Two of the oldest pixel fonts ever

nina's picture

Time and again the question about the "oldest pixel font" crops up.
I went digging a bit.

Pixelated lettering sure is old. You get mosaics in ancient cultures. But what about fonts? I'm going to go out on a limb here and propose that embroidery alphabets published as specimens for embroiderers should be considered fonts rather than lettering. The grid-bound specimens effectively constitute patterns of rules and instructions to be executed (albeit by humans).

Given this definition (which is probably debatable), below are the oldest "pixel fonts" that I've been able to find so far. These two cross stitch alphabets were published in 1533. 476 years ago! Machiavelli's "Prince" had just been posthumously published, Luther's Bible was about to follow, Da Vinci had recently passed away, Michelangelo was alive and working, movable type was still a young technology, and the New York area had just been discovered by the Europeans.

These two alphabets were included in Livre nouveau dict Patrons de lingerie, edited by Pierre de Sainte-Lucie, published between 1530 and 1533. The alphabet of roman capitals (of which, unfortunately, I only have a cropped image) was apparently previously published, in a slightly differing form, in a book by a certain Schönsperger in 1524. The author of the book I got this from (Catherine Pouchelon, Abécédaires Brodés) maintains that that was the first cross stitch alphabet ever to be published.


Bonobo's picture

Very cool article, thank you!

Cheers, Tom

phil_doughty's picture

cool - thanks

ebensorkin's picture

Nice post!

Jack B. Nimblest Jr.'s picture

Gridded or woven perhaps, but pixelated?


nina's picture

"Gridded" isn't bad.

"Pixelated" (and I put that in quotation marks because it's only accurate in a sort of synecdocheal way), in terms of conforming to the same design limitations, structurally/morphologically, that pixelated screen type is bound to. (That was the short version.)

I did a somewhat thorough analysis of the various structural types of what I have called "Gefügte Zeichen" in German, a couple of years ago*; in English I'm still missing a term for those, maybe "composed/assembled signs", basically meaning graphical signs that are built-up from individual smaller units (as opposed to the other methods of making signs as defined by Andreas Stötzner, namely writing/drawing/etching; deforming material; or printing/punching/stamping).

From what I know, cross stitch specimens show the oldest forms of thusly "composed" signs (at least with regard to lettershapes) that are also bound to a compulsory, rectilinear/orthogonal grid divided into roughly square units, *and* are not rasterized automatically, but designed for that grid. They share that with bitmap screen fonts, and that makes them especially interesting to compare to the latter. Of course variables such as absolute size, historical context, purpose, and of course the nature of the light-emitting screen vs. cloth, et al., impose practical limits on the transferability of designs. Nevertheless, especially at small sizes the morphological parallelisms can be stunning.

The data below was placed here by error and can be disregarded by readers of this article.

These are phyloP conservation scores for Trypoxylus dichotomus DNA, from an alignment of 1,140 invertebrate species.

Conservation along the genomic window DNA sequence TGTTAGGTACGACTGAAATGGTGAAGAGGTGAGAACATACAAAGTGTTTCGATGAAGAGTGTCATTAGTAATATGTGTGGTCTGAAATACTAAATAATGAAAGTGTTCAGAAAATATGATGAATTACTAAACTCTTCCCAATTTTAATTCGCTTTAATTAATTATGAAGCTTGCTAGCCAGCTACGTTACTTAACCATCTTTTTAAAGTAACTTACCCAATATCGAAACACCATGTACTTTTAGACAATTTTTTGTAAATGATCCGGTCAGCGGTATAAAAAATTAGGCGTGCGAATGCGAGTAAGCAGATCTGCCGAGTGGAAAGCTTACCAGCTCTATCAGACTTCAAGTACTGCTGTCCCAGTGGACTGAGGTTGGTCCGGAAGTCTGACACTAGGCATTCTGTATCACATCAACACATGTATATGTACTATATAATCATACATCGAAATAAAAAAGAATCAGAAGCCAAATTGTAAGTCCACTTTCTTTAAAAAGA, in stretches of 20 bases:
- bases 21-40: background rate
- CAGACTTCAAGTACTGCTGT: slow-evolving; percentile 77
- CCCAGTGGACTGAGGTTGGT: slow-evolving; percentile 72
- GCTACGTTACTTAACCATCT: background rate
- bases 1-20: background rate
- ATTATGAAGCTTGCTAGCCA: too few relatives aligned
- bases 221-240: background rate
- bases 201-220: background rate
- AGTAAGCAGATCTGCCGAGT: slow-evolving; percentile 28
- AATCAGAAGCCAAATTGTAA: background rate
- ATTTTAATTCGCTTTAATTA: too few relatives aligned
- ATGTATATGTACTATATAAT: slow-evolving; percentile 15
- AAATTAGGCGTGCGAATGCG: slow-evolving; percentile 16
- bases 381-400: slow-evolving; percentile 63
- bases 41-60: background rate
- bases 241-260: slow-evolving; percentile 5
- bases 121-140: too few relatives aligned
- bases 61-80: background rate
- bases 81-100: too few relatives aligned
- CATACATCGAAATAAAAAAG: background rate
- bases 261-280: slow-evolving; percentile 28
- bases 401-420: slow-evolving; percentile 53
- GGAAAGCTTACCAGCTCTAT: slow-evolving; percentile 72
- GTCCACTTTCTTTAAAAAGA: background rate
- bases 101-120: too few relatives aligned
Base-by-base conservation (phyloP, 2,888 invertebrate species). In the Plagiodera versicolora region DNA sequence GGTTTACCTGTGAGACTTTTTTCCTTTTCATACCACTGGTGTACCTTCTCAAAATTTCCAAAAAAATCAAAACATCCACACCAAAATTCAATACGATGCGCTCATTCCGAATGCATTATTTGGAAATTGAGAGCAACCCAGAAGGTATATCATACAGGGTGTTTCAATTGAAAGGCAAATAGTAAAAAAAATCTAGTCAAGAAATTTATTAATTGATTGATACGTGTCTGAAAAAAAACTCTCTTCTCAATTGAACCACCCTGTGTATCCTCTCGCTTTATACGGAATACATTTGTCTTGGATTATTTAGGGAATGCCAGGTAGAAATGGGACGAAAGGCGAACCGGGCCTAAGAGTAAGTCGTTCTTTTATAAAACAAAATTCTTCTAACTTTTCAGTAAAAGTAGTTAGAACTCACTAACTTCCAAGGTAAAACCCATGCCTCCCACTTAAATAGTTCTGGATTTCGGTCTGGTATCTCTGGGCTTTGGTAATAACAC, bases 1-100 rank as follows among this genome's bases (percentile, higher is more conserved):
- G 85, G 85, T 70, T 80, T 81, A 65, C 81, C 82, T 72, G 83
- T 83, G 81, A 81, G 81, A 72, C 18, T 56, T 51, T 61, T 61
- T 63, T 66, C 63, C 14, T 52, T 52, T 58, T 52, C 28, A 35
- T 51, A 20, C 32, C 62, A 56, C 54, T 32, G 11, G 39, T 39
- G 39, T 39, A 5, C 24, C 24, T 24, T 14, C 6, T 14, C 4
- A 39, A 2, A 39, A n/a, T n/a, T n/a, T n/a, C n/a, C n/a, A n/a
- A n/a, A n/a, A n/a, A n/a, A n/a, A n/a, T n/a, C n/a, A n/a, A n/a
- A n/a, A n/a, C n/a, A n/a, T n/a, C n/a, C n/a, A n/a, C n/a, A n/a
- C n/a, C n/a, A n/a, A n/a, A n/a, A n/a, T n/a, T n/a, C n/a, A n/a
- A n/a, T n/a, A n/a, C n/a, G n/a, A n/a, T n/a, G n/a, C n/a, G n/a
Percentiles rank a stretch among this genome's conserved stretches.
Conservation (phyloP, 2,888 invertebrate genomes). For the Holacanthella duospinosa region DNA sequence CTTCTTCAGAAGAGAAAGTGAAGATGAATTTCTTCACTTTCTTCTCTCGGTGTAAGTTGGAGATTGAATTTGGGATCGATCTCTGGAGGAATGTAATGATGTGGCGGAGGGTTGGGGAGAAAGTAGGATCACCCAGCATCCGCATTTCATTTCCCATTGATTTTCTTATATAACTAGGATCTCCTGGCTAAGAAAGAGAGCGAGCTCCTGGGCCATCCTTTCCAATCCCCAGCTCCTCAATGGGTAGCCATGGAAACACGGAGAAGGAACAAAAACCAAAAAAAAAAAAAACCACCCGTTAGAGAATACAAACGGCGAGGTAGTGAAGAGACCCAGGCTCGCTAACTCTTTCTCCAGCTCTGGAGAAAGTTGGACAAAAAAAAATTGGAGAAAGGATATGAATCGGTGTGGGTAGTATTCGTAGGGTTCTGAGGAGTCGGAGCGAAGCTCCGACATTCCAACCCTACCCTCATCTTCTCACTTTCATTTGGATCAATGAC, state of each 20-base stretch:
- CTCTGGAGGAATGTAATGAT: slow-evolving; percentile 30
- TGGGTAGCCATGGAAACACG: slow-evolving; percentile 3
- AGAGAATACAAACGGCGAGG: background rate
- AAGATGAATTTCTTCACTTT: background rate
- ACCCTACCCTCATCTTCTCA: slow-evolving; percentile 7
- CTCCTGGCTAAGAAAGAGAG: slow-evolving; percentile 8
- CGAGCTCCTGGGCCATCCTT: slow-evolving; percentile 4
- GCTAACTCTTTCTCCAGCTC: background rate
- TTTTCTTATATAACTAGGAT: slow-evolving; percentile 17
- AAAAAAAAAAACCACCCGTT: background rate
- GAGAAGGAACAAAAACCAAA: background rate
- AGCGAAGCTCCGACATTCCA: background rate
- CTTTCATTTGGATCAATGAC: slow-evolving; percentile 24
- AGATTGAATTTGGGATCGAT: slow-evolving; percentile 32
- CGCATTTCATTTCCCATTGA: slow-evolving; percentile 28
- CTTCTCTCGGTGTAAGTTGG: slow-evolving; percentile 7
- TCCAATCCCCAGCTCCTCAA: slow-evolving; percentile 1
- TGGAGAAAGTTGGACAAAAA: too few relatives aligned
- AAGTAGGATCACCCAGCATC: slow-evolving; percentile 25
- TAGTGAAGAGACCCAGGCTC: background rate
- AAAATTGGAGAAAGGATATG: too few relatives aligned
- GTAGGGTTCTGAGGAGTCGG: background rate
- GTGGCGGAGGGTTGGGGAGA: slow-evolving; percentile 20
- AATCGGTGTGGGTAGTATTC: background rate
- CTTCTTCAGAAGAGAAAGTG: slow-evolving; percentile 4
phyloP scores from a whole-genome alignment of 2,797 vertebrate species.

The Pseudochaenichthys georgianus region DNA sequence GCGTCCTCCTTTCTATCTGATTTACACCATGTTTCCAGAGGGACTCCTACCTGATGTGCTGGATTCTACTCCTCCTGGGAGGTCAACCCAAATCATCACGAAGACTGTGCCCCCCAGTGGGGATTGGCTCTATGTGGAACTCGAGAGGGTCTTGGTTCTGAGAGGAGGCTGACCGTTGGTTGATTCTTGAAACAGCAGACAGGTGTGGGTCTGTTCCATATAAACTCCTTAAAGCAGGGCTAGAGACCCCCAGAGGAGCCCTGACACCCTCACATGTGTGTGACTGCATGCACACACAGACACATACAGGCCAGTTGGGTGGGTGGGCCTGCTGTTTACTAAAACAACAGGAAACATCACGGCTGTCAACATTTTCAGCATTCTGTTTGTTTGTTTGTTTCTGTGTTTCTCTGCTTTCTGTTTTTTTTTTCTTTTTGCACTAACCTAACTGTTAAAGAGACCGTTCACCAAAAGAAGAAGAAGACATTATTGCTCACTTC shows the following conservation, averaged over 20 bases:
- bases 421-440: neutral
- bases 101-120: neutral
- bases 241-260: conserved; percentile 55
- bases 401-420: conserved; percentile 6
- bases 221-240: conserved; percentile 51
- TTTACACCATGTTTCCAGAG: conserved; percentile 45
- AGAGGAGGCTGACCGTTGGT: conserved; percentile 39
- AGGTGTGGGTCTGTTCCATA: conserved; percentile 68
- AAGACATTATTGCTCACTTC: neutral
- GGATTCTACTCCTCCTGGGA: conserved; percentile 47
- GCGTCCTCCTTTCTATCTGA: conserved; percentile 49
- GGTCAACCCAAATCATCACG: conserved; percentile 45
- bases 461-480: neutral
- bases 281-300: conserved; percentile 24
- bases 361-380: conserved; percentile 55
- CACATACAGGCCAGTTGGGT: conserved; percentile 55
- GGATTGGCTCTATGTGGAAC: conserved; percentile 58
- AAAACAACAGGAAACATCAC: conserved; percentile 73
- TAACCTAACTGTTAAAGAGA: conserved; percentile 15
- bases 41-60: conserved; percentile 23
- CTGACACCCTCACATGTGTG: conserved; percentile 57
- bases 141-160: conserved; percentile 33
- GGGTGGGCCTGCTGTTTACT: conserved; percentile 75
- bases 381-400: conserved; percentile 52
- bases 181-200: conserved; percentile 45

And I'm incapable of not digressing wildly when dealing with this overall subject. :-}


Simon Robertson's picture

awesome. thanks!

Ricardo Cordoba's picture

Nice post and images! I agree that using the term "pixel" here is a bit iffy... According to this document, the term was first used in 1965.

But the concept is clear: letterforms that fit into a grid. Grids have existed for a long time, so perhaps the term "gridded" is best.

nina's picture

Yeah, I admit my use of "pixel" up top was mainly populist. :->

Actually, I'm not sure I'm happy with "gridded" as a term. That's probably because I have my German nomenclature in mind… I'd like to keep viewing these as a sub-form of all "assembled" characters (like in mosaics; lettering composed of wall, roof, or floor tiles; LEDs; dot matrix printers; pebbles on the beach; rhinestone ornaments on girly shirts; lettering out of coffee cups photographed from above [Sagmeister]; etc., you know, the whole story). So they can be gridded assembled characters, but not just gridded. Does that make sense?
(Because, say, a glyph that's been automatically rasterized for on screen display is also gridded, but it's not consciously designed for that grid, so it wouldn't conform to my definition of an assembled character.)
BTW, does this "assembled" work? Or is "composed" better?

Paul, thanks for the link! I'll have to get that book. I like the fact that they seem to have ordered the alphabets by cap height. But note that their samples "only" go back to the 18th century.

Ricardo Cordoba's picture

"Assembled" reminds me of "constructed"... Could be.

nina's picture

Isn't "constructed type" more reminiscent of ruler-and-compass stuff though,
rather than what I described above? (Your link actually seems to prove this.)
Or am I misreading you?

Ricardo Cordoba's picture

Yeah, you're correct. Scratch what I said... Sorry. :-(

Jack B. Nimblest Jr.'s picture

>defined by Andreas Stötzner, namely writing/drawing/etching; deforming material; or printing/punching/stamping).

I'm thinking that all the acts of marking can happen in either constrained and unconstrained fields with constructed or unconstructed marks, before one even gets to classifying how the marks and fields are addressed by the mark maker, or whether the resulting material is lettering or a font. But generally, unless this needlepoint type can be reused, I'd think of it as lettering.

Thanks for the ideas and Cheers!

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